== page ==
ANDESITE 6U CubeSat Auroral Plasma Science Mission of Boston University
Motivated by small-scale auroral plasma science, ANDESITE (Ad-hoc Network Demonstration for Spatial-ly Extended Satellite-based Inquiry and Other Team Endeavors), a 6U CubeSat with eight deployable picosatellites, will fly a local network of magnetometers through the electrical currents that cause the Northern Lights. 1)
Auroras are a visible manifestation of the release of electromagnetic energy from the magnetosphere into the outer atmosphere. This energy flow is mediated by magnetic field-aligned currents (FACs) which close through the ionosphere in the altitude range of 120 to 180 km . Our modern understanding of the auroral current circuit has come from space-based sensors. While the main structure was postulated early in the 20th century (Birkeland, 1908) 2), direct observational evidence had to await the arrival of the space age, when magnetic sensors on polar orbiting satellites confirmed the presence of field-aligned currents that mediate the flow of energy between the magnetosphere and Earth’s outer atmosphere. Figure 1a shows an early statistical map of the Region 1 and Region 2 Birkeland currents derived from 493 passes of the TRIAD (Tri-Axial Attitude Determination) satellite of NASA over the northern polar region. The observed mean pattern is consistent with the conceptual model of Figure 1b (after Kelley, 2009) 3), where the collisional ionosphere acts as a resistive load for an Earthward directed “DC” Poynting flux. 4)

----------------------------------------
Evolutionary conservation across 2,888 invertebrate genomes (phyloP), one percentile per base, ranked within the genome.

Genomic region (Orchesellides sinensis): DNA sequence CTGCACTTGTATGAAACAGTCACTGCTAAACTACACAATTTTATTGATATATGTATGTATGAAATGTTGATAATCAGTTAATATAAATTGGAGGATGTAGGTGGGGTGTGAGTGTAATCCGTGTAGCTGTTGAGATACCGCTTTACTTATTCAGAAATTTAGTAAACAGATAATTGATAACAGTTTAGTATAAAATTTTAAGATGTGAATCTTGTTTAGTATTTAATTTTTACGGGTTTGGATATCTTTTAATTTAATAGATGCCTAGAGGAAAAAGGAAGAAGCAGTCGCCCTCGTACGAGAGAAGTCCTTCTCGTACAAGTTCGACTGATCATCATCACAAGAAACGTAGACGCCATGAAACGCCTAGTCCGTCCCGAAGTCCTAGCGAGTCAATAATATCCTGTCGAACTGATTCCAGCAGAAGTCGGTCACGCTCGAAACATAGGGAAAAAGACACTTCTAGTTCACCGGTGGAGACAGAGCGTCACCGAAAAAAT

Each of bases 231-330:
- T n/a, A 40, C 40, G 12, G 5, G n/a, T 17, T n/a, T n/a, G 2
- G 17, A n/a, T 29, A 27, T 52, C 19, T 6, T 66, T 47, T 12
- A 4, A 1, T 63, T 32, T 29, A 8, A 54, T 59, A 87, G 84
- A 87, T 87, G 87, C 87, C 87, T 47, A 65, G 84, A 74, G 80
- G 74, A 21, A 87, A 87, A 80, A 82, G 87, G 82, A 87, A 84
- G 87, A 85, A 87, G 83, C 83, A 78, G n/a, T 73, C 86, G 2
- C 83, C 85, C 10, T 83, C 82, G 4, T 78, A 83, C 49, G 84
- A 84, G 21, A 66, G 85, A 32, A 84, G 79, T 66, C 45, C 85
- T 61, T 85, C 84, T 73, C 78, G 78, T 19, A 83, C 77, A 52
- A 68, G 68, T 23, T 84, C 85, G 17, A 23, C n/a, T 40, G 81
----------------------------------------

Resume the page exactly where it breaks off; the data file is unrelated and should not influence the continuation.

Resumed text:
Figure 1: (a) Statistical representation of the region 1 and 2 field-aligned currents derived from TRIAD data, plotted in magnetic latitude and local time where up is noon. (b) Schematic representation of region 1 and 2 current systems associated with magnetospheric convection (image credit: M. Kelley)
The AMPERE (Active Magnetosphere and Planetary Electrodynamics Response Experiment) enabled, for the first time, the construction of time-dependent images of the global Birkeland current system. 5) AMPERE leveraged the engineering-grade magnetometers on board the 66-element Iridium satellite constellation (6 orbital planes, 11 satellites per plane) as a space-based sensor network. Figure Figure 2a shows a “snapshot” of magnetic deflections (10 minute average) during the onset of a geomagnetic substorm near the west coast of Alaska. Figure 2b shows the corresponding field-aligned currents derived through spherical harmonic analysis of Ampere’s law. 6) The complete image sequence for this substorm event is included as supplemental material.